It’s been 20 years since the outbreak of the al-Aqsa Intifada, a period of carnage that saw the deaths of over 1,000 Israelis and 3,000 Palestinians. The Intifada killed people and it killed hope. It killed Israeli hopes for an end to conflict and Palestinian hopes to become citizens in their own sovereign state.
In August 2000, the Israeli-Palestinian conflict seemed to be only a couple of signatures away from becoming a footnote in the history of the Middle East. The accepted logic in Washington DC and foreign policy think tanks throughout the Western world was that Israeli-Palestinian peace was the gateway to wider peace in the Middle East. History has not been kind to this assumption. The Syrian civil war and the Arab Spring, during which Israel was an oasis of relative calm and stability, as well as with the recent peace treaties between Israel and the United Arab Emirates and Bahrain — signed without a resolution between the Israelis and the Palestinians — show the error of such thinking.
Two decades on, it’s clear why Benjamin Netanyahu is consistently chosen to be Israel’s prime minister by the Israeli public. The devastation unleashed on Israel during the five years of the al-Aqsa Intifada ensured that Israelis just don’t trust anyone else to look out for their interests and see the prospect of a Palestinian state as something to be feared. The constant rocket attacks emanating from Gaza stand as a warning to what Israel might end up experiencing from the West Bank in the wake of an Israeli withdrawal.
I moved to Israel in 2001, a year that saw 30 suicide bombings in a campaign that peaked in 2002 with 55. Suicide bombings went on to account for just over half of the Israelis killed during the Intifada. Israelis won’t forget the sight of buses blowing up on the streets, or the fear of running from restaurants that have just exploded. It helps explain why the electorate have rejected left-wing political parties ever since. What has remained with me from that time is the shock of moving from growing up during the 1990s with the certainty that peace was just around the corner to the horrors of watching that peace explode in all our faces. That shock has never really healed, but as I watch Israel sign peace treaties with the UAE and Bahrain, I can’t be in any doubt that Netanyahu’s own iron wall strategy has paid clear dividends.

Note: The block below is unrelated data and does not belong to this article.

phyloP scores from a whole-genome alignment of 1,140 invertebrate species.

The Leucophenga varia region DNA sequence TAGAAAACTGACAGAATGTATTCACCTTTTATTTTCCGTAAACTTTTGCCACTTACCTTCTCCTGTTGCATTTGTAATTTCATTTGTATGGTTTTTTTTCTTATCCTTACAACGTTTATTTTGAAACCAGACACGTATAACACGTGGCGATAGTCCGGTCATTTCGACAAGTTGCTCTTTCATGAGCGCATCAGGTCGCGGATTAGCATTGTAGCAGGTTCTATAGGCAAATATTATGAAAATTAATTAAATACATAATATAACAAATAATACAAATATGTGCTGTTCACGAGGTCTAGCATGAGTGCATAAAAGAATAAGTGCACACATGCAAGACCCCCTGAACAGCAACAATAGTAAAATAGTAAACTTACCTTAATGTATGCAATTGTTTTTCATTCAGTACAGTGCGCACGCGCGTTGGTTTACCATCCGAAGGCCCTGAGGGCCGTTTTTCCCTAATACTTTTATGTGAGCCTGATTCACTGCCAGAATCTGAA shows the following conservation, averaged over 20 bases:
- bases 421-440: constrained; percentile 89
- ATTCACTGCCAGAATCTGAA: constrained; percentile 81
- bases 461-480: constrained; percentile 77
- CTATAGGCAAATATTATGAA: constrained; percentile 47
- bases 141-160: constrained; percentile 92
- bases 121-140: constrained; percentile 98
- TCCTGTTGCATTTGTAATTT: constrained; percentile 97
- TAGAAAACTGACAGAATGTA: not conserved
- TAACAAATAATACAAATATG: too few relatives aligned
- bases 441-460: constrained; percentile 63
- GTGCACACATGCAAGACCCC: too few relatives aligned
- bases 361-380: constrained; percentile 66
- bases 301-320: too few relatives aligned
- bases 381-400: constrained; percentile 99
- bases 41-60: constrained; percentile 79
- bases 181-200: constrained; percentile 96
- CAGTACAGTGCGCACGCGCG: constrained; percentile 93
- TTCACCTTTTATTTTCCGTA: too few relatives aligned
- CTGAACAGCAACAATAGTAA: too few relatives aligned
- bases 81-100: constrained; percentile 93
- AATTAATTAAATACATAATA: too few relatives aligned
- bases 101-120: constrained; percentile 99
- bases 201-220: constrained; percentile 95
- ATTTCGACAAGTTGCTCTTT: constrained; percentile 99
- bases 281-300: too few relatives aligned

In their own way, Palestinian suicide bombings became a metaphor for the self-destruction of the Palestinian cause. Each bombing brought Israeli soldiers such as myself into Palestinian homes and forced diplomats sympathetic to the Palestinian cause to run for cover. Each bombing killed the Israeli peace movement a little more.
Palestine’s president, Mahmoud Abbas, shows the same mentality today as his predecessor Yasser Arafat did in 2000. In a move that has barely registered among Israelis, he has refused to accept the taxes that Israel collects on his behalf. This means that while Israelis bask in the glory of peace with the United Arab Emirates and Bahrain, Abbas is unable to pay his own municipal workers. While Israel wins, Palestinians lose due to yet another own goal.
The Israeli left is still paying the price of the failed Oslo Agreements and the ensuing intifada. The Israeli Labour party has crashed in popularity from winning the 1999 Israeli elections at the head of a 21-seat coalition party to winning a mere seven seats in Israel’s current parliament. At no point since 1999 has the Israeli left been popular enough to become the ruling party. In the election of 1999, when peace was on the horizon, the right-wing Likud won 17 seats; earlier this year, the Likud under Netanyahu won 36, the most successful Likud result since Ariel Sharon won 38 seats in 2002 at the height of the intifada. Israelis simply will not trust their future to anyone on the left.
The lesson of the Intifada for Israelis has been to give up on the idea of living in peace next to a state of Palestine. Withdrawal from South Lebanon and the Gaza Strip saw enemies committed to Israel’s destruction gain a space in which to arm, train and prepare for the next round of fighting, a result that has left Israelis questioning whether it was worth withdrawing from Gaza at all. Gaza looms large as an example of what a Palestinian state in the West Bank might look like should the IDF withdraw. Israelis won’t risk a larger and more populous territory becoming another haven for a terror group sworn to their destruction. Until a credible alternative to that scenario is presented, Israelis won’t change their minds or their voting patterns.
This leaves the Palestinians facing a choice: reach out to the Israelis with their own plan for statehood or embrace the reality of occupation as one that they will be living indefinitely. In the meantime, the Israelis will be voting for Netanyahu and his right-wing Likud who are likely to be securing more peace deals with their Arab neighbors.
This article was originally published onThe Spectator’s UK website.